Experimental philosophy

I caught part of a Philosophy programme t’other evening that I thought was on radio 4 but I am unable to track down now. It was looking at ‘experimental philosophy’ and how environment affected moral decision making. It had some resonances with theology and living a life of contemplative discipleship that interested me.
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The central tenet was that moral behaviour could not be neatly accounted for by a theoretical philosophical position, that is notions of gaining good moral judgment. That this did not take account how much external stimuli could change things for the better or for the worse.
The first experiment cited was with a bunch of trainee ministers who’d been set the task of studying “The Good Samaritan’ narrative and preparing a sermon on it. The experimenters then concocted a highly plausible mix up with the ministers whereby some were individually told they were late to preach their sermon and some were not. Just off the path to the church, someone was placed who was clearly in distress. Even though the ministers had been musing on the story, only those who didn’t think they were late stopped to talk/help. (It was pointed out that this experiment was slightly flawed as the minister would also be considering a congregation that they didn’t want to let down).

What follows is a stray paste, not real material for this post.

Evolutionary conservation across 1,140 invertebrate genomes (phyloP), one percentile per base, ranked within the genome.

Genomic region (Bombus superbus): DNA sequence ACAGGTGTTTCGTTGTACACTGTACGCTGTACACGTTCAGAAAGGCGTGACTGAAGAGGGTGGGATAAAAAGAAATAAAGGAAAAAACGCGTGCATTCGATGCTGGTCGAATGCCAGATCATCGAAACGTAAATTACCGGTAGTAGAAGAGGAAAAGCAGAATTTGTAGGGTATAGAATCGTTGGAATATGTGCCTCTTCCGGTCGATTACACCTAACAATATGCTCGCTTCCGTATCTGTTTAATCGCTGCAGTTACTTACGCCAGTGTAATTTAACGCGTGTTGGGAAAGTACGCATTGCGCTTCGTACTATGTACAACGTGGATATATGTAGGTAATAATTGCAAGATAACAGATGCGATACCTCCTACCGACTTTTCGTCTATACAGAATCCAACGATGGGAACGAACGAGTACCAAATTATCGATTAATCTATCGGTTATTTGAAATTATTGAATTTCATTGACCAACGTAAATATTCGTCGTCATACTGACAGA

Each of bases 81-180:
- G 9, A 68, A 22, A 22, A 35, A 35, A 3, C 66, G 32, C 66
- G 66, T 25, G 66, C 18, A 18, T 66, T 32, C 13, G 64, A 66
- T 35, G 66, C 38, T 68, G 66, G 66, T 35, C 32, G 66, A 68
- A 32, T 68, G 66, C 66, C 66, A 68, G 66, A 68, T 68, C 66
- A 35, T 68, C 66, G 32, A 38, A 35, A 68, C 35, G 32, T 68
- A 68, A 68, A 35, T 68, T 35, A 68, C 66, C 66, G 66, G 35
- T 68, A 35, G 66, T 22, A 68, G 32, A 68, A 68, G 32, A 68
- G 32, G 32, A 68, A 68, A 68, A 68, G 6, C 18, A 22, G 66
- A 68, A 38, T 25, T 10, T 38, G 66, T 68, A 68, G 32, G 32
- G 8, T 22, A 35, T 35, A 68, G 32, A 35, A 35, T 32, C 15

Other experiments were even more fascinating such as the leaving of a coin in a phone box. People leaving the booth would be more likely to help if they had been in the group for whom a coin had been planted. Even more bizarrely people were more willing to give outside of the bakery where the smell of fresh bread was in the air, than outside a shop of neutral or no smell.
I wish I’d heard the whole programme. I was enjoying the discussion as to whether this was really philosophy or in fact ‘behavioural science.’ I thought this akin to the breaking down of theology as a academic discipline and realising that theological thinking must involve those who are experiencing it, ‘liberation theology’ etc
But it also made me think about the parable of the Good Samaritan and realise that living a life of thanks (experiencing the positives without finding a coin or a bread shop) that in these experiment more naturally engenders a compassionate response is vital, as is living a life with balance so that hurry doesn’t preclude a human to human response.
Thinking out loud as usual so may be just rabbitting. Wondering about what it means for the discipleship of young people? Wondering about experimental theology?

2 Replies to “Experimental philosophy”

  1. Fascinating stuff. Reminds me of the book Michael was reading a while ago called The Lucifer Effect by Robert Zimbardo – looks at the way circumstances can influence our moral choices.

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